Have you been stung by the online crowd criticising your event? Are you worried about encouraging the use of social media in case you end up looking bad?
Any heated debate surrounding your event should be about the issues pertaining to the conference, not about logistical niggles that could have been averted. In this post, we explore some simple techniques for avoiding a social media backlash about the organisation of your event.
Planning to Please
1. Learn from the Past
Always create an archive of the social media activity around your events so you can look back and learn from them. You can do this automatically using a tool like Martin Hawksey’s TAGS or manually by creating a private (unpublished) Storify summary that just features all the criticism of your event. This will be a really valuable resource later.
When you come to plan your next event, look back over your social media archives from previous events. What did people gripe about most?
At the type of events we cover, it is often the lack of plug sockets, poor wifi connectivity and the diversity of speakers that attract the most grumbling. Other event audiences may have a different set of expectations.
2. Learn from Others
If this is your first amplified event, or your first event in a particular sector, then look at the online criticisms levelled at other events in that sector.
Follow a similar event on Twitter for a day and note both the compliments and the slip ups that attracted attention online. This will help you to create a list of “dos” and “don’ts” specific to your audience and is a good way to learn the expected etiquette for the sector. You should use your search engine of choice to locate blog posts and other online commentary that critiques the event.
3. Identify Preventative Measures
Where possible, consider how to plan around the issues that are likely to cause complaints.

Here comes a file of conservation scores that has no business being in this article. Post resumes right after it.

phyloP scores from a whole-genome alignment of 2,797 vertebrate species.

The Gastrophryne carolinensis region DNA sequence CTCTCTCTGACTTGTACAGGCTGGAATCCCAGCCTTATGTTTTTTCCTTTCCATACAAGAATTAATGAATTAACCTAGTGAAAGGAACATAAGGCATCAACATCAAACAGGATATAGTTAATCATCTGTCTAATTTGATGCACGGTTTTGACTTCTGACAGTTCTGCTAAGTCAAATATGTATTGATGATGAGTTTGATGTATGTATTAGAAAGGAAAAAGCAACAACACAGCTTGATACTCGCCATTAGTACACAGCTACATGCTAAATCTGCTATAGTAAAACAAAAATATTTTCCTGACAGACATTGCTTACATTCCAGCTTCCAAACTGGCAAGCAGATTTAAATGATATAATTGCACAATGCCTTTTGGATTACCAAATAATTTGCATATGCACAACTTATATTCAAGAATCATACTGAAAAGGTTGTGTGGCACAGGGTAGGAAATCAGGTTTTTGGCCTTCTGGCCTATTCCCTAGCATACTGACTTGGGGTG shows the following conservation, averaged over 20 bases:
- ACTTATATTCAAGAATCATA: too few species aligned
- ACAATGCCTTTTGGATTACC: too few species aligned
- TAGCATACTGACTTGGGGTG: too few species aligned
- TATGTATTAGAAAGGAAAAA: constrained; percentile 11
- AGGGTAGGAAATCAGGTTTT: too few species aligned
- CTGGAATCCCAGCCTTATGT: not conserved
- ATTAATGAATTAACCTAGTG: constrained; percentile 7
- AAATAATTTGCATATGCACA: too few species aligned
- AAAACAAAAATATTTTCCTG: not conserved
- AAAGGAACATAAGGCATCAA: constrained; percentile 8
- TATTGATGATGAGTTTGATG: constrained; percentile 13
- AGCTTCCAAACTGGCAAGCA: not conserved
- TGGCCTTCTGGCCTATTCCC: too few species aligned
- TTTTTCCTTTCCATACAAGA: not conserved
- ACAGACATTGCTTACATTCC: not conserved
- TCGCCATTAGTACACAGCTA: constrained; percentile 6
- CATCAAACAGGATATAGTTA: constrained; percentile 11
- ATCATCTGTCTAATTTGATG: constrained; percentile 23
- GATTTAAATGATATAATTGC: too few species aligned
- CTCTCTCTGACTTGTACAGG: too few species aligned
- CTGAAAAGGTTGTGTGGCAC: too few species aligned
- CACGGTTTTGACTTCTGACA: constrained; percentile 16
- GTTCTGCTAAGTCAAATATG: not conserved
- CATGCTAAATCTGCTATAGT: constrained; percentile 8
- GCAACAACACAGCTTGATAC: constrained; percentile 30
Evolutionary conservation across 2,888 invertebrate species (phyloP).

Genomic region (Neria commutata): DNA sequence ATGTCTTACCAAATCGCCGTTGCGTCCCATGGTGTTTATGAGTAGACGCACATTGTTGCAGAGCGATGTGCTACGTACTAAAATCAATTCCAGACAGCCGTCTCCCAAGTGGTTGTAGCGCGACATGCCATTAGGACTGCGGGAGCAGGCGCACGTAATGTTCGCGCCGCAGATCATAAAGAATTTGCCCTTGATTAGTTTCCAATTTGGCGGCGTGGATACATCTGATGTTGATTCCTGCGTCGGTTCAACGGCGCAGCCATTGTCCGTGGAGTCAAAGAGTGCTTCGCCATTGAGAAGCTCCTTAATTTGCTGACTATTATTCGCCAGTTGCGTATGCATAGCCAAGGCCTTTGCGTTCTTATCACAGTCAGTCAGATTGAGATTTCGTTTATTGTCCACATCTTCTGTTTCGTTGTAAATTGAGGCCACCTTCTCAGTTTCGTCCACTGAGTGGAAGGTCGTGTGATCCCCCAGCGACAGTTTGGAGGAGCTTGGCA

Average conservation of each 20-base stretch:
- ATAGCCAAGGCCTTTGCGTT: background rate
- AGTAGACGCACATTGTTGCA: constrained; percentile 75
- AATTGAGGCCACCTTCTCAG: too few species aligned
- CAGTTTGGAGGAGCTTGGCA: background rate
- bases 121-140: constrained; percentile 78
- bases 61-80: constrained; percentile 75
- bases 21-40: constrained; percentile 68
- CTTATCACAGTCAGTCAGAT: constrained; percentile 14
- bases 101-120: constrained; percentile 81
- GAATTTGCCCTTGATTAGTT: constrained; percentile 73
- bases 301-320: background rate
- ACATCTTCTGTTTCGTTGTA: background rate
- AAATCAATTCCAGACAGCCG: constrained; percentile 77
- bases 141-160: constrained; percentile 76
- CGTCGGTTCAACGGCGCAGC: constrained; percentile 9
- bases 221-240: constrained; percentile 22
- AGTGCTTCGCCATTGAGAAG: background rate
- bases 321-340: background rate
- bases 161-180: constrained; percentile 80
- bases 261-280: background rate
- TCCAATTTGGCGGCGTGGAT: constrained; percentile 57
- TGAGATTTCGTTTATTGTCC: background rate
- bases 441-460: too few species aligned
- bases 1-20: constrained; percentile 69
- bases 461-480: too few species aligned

For instance, if you have a choice over your venue, look for one with plenty of power and really robust wifi. If you don’t have a choice, look for alternative solutions to the common problems. This may involve identifying a space where you could offer a charging station for those with laptops and other power-hungry devices, or asking delegates to refrain from uploading or downloading large files during the event to reduce the load on the wifi network.
4. Designate an Online Host
As an event organiser, you are likely to be at the registration desk or circulating around the venue assisting delegates and attending to any last minute issues face-to-face. You’re not going to be able to monitor Twitter and other popular online channels all day.
Designating an online host to monitor feedback about your event online and respond to any issues is the best way to ensure that any problems are nipped in the bud quickly.
5. Collect Online-Specific Feedback
If you are offering options for a remote, online audience to take part in your event, you should collect their feedback separately (and quickly) after an event. If you want to use one centralised feedback form, make sure there is an option for remote attendees to skip past all the questions about the catering.
Social media can be a valuable event planning tool, helping you to identify ways to improve your event experience for everyone. Event organisers new to event amplification should look for ways to embrace the opportunities it provides to get to know your audience and plan around them.
You can read my post Assessing the Risks: Twitter for further ideas about how to address any institutional concerns about the risks of social media engagement.